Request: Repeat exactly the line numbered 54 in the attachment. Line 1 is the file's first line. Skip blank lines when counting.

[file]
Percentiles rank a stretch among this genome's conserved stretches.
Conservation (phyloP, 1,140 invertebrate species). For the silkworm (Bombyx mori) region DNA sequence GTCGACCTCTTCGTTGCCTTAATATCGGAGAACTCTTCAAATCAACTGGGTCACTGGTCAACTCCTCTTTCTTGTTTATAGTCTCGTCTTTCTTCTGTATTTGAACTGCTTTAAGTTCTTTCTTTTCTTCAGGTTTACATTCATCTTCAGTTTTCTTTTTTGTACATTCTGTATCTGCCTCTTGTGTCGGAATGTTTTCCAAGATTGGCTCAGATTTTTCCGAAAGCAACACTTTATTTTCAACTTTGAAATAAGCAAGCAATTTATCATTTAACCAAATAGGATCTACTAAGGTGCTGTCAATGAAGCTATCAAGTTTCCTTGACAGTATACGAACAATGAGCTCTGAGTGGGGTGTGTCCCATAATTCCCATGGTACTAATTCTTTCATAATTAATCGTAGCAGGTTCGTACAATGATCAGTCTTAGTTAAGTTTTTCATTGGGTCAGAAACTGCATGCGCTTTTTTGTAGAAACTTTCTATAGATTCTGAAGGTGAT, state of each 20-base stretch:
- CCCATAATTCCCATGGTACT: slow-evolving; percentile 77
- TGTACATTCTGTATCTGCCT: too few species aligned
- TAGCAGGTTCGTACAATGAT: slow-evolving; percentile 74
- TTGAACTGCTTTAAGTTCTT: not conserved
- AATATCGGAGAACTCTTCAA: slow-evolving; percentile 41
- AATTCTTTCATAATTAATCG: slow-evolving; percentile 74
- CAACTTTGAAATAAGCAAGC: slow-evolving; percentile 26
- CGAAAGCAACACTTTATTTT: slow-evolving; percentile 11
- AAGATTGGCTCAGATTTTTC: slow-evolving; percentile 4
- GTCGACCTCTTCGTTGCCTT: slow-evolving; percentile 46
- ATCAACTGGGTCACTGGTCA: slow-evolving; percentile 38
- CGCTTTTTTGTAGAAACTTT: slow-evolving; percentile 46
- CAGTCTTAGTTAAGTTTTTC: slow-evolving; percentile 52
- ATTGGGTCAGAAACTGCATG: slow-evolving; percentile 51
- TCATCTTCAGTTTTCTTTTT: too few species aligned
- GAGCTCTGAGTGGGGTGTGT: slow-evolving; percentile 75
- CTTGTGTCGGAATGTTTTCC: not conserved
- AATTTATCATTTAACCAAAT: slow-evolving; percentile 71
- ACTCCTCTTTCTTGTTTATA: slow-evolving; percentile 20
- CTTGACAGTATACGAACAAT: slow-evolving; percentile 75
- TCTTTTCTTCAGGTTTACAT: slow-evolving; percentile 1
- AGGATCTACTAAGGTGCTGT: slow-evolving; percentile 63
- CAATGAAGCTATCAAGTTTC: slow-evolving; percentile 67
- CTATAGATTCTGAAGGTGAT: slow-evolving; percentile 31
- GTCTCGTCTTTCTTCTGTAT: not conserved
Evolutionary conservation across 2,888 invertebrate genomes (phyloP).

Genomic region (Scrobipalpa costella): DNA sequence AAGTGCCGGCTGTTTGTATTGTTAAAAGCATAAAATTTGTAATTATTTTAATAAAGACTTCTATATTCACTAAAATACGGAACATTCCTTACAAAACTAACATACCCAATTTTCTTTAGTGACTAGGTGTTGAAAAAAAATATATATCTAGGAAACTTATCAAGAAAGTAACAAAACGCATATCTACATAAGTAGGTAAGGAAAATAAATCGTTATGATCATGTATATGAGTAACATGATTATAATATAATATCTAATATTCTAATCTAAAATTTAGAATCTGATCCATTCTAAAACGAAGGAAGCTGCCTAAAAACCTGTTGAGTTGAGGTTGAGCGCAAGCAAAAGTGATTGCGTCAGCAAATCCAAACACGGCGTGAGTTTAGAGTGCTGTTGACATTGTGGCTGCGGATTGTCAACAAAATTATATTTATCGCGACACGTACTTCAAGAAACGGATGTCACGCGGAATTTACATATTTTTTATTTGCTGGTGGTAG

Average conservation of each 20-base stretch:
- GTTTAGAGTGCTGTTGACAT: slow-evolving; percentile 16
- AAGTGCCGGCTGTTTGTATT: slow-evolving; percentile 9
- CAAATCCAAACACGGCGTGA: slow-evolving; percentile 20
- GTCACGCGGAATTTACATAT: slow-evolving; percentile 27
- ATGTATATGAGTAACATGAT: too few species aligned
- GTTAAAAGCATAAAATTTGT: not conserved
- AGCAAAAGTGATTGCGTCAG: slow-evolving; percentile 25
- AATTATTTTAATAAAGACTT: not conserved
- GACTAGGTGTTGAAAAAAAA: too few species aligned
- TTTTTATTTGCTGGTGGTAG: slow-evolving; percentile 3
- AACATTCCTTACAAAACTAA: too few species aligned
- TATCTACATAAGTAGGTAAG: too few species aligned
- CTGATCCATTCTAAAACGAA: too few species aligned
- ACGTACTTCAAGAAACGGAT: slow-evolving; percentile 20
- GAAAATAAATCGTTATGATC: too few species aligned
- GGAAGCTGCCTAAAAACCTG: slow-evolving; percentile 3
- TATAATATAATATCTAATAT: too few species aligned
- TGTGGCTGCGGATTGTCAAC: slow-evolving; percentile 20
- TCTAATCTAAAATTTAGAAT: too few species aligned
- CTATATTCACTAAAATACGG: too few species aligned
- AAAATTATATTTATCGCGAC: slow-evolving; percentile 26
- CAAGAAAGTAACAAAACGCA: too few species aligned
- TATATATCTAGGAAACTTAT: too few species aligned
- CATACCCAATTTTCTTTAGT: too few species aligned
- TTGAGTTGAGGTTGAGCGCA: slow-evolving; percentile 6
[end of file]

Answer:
- CATACCCAATTTTCTTTAGT: too few species aligned